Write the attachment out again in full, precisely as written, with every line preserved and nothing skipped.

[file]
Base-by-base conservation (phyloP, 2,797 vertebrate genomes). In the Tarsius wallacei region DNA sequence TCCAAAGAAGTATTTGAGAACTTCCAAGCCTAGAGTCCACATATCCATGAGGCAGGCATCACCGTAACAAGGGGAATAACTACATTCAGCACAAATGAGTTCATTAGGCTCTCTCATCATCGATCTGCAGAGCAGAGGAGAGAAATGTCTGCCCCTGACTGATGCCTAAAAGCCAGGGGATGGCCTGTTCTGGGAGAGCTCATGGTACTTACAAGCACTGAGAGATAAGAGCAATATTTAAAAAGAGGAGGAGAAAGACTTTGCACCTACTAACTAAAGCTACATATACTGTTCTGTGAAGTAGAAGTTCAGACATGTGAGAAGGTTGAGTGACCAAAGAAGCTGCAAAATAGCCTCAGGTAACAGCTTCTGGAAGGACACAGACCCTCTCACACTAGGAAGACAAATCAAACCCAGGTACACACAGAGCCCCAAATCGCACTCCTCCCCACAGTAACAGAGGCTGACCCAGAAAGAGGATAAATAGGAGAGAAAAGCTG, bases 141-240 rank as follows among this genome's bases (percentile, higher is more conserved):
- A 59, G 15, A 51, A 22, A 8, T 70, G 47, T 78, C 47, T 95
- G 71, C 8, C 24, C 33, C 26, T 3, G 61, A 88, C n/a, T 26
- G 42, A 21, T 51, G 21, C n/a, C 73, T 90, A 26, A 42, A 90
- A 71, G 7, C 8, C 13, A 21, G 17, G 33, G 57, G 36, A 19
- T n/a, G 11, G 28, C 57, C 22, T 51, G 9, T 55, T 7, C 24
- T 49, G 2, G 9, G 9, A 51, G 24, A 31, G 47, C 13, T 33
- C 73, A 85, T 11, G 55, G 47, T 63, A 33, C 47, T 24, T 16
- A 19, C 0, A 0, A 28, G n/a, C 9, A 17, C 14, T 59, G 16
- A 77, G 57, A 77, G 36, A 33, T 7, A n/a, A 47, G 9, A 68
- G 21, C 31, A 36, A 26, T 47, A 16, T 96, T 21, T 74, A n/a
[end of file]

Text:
Base-by-base conservation (phyloP, 2,797 vertebrate genomes). In the Tarsius wallacei region DNA sequence TCCAAAGAAGTATTTGAGAACTTCCAAGCCTAGAGTCCACATATCCATGAGGCAGGCATCACCGTAACAAGGGGAATAACTACATTCAGCACAAATGAGTTCATTAGGCTCTCTCATCATCGATCTGCAGAGCAGAGGAGAGAAATGTCTGCCCCTGACTGATGCCTAAAAGCCAGGGGATGGCCTGTTCTGGGAGAGCTCATGGTACTTACAAGCACTGAGAGATAAGAGCAATATTTAAAAAGAGGAGGAGAAAGACTTTGCACCTACTAACTAAAGCTACATATACTGTTCTGTGAAGTAGAAGTTCAGACATGTGAGAAGGTTGAGTGACCAAAGAAGCTGCAAAATAGCCTCAGGTAACAGCTTCTGGAAGGACACAGACCCTCTCACACTAGGAAGACAAATCAAACCCAGGTACACACAGAGCCCCAAATCGCACTCCTCCCCACAGTAACAGAGGCTGACCCAGAAAGAGGATAAATAGGAGAGAAAAGCTG, bases 141-240 rank as follows among this genome's bases (percentile, higher is more conserved):
- A 59, G 15, A 51, A 22, A 8, T 70, G 47, T 78, C 47, T 95
- G 71, C 8, C 24, C 33, C 26, T 3, G 61, A 88, C n/a, T 26
- G 42, A 21, T 51, G 21, C n/a, C 73, T 90, A 26, A 42, A 90
- A 71, G 7, C 8, C 13, A 21, G 17, G 33, G 57, G 36, A 19
- T n/a, G 11, G 28, C 57, C 22, T 51, G 9, T 55, T 7, C 24
- T 49, G 2, G 9, G 9, A 51, G 24, A 31, G 47, C 13, T 33
- C 73, A 85, T 11, G 55, G 47, T 63, A 33, C 47, T 24, T 16
- A 19, C 0, A 0, A 28, G n/a, C 9, A 17, C 14, T 59, G 16
- A 77, G 57, A 77, G 36, A 33, T 7, A n/a, A 47, G 9, A 68
- G 21, C 31, A 36, A 26, T 47, A 16, T 96, T 21, T 74, A n/a